Morning announcements made over the intercom are now a thing of the past at the junior and senior high school. Students now watch the daily announcements read live by their fellow students in a broadcast filmed in the high school’s own television studio.
The student anchors say the experience has been educational and enjoyable. Senior Biko Skalla, who reads the announcements, says he’s had to learn to “talk to the camera like it’s the school.” Co-anchor Dan George says he doesn’t get nervous, since the teleprompter is in front of him, and he’s received positive feedback from his peers.
Scott Wickham, who teaches the computer video production class that produces the broadcast, says it has been received very well throughout the school. Homeroom teachers say this was the first time students paid attention to the announcements.
The teachers involved tell a slightly different story. Wickham jokes that it has added stress to his morning, and that soon he’ll have to install a coffee pot in the studio. There was a morning, for instance, when there was no audio for the first few minutes of the broadcast. The teleprompter, too, has its own quirks, allowing each anchor to see only part of the screen. Business teacher Jackie Hayes says any time a single switch is moved, there is the risk that something can go wrong. Nevertheless, she says the students have handled it all with complete professionalism.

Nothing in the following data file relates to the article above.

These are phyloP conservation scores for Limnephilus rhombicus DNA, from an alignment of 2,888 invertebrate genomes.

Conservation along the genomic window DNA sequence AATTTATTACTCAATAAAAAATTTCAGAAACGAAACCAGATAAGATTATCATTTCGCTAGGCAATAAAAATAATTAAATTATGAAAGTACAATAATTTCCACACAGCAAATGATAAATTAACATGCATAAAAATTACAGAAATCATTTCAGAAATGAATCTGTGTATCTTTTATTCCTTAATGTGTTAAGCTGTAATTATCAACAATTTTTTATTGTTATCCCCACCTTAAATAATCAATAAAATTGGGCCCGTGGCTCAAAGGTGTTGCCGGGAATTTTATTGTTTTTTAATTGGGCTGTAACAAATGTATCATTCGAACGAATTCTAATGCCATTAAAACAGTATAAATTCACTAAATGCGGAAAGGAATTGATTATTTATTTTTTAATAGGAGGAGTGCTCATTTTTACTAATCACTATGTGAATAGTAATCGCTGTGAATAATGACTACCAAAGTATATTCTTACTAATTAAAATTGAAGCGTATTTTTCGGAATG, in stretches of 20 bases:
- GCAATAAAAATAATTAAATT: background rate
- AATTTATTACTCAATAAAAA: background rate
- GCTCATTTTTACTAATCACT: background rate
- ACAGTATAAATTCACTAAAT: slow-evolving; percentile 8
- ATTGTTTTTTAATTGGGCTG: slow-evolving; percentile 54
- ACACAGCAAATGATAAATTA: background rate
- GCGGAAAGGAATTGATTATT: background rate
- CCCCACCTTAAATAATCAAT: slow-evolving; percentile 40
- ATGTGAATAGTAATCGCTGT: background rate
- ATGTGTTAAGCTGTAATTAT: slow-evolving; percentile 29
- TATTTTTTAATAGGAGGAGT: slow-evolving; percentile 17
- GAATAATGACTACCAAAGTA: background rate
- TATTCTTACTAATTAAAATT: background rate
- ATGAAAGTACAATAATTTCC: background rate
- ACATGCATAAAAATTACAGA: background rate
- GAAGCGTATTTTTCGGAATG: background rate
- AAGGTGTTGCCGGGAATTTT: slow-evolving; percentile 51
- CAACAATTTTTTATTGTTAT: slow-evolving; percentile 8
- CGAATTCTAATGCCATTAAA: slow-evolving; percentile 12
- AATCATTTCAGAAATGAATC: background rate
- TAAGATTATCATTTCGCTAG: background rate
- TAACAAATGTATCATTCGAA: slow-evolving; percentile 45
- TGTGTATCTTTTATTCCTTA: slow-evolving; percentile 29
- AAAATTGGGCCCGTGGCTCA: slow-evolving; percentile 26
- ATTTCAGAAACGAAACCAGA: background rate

The move to a daily morning broadcast was a long time coming. The hundreds of thousands of dollars worth of equipment that fills the studio was acquired gradually. Much of it came from NBC, who gave away much of their analog equipment when they made the move to digital. The rest of it was purchased with money the students have raised over the years. Students have filmed events in various schools, including Mustang Bowl at Morse Elementary and graduation ceremonies, and sold copies for a nominal fee. Half of that money went toward purchasing equipment and the other half was put aside for scholarships for those students involved. Last year, according to Wickham, over $2,000 was given to graduating seniors.
In addition to the money, the experience of working live in front of a camera helps prepare these students for their futures. Anchor Skalla hopes to attend Syracuse University for broadcast journalism, and says this is a “fantastic opportunity” for him to get experience. Stage director Curtis Jorgensen, too, plans to major in broadcast journalism, and is hopeful that his time working on the program will help.
Wickham says the group of students involved is great, and that when he called them in early on a Saturday morning for a dry run of the broadcast, not a single one complained. He calls this “one of the most gratifying experiences” of his 22 years of teaching.
The future of the studio can only grow, and Wickham has many plans for years to come. He hopes to develop an internship at Lighthouse TV, the town’s cable access channel, and provide a feed to it directly from the studio. Hayes says in coming years teachers will be able to film Regents reviews, for instance, and have them broadcast directly into students’ homes.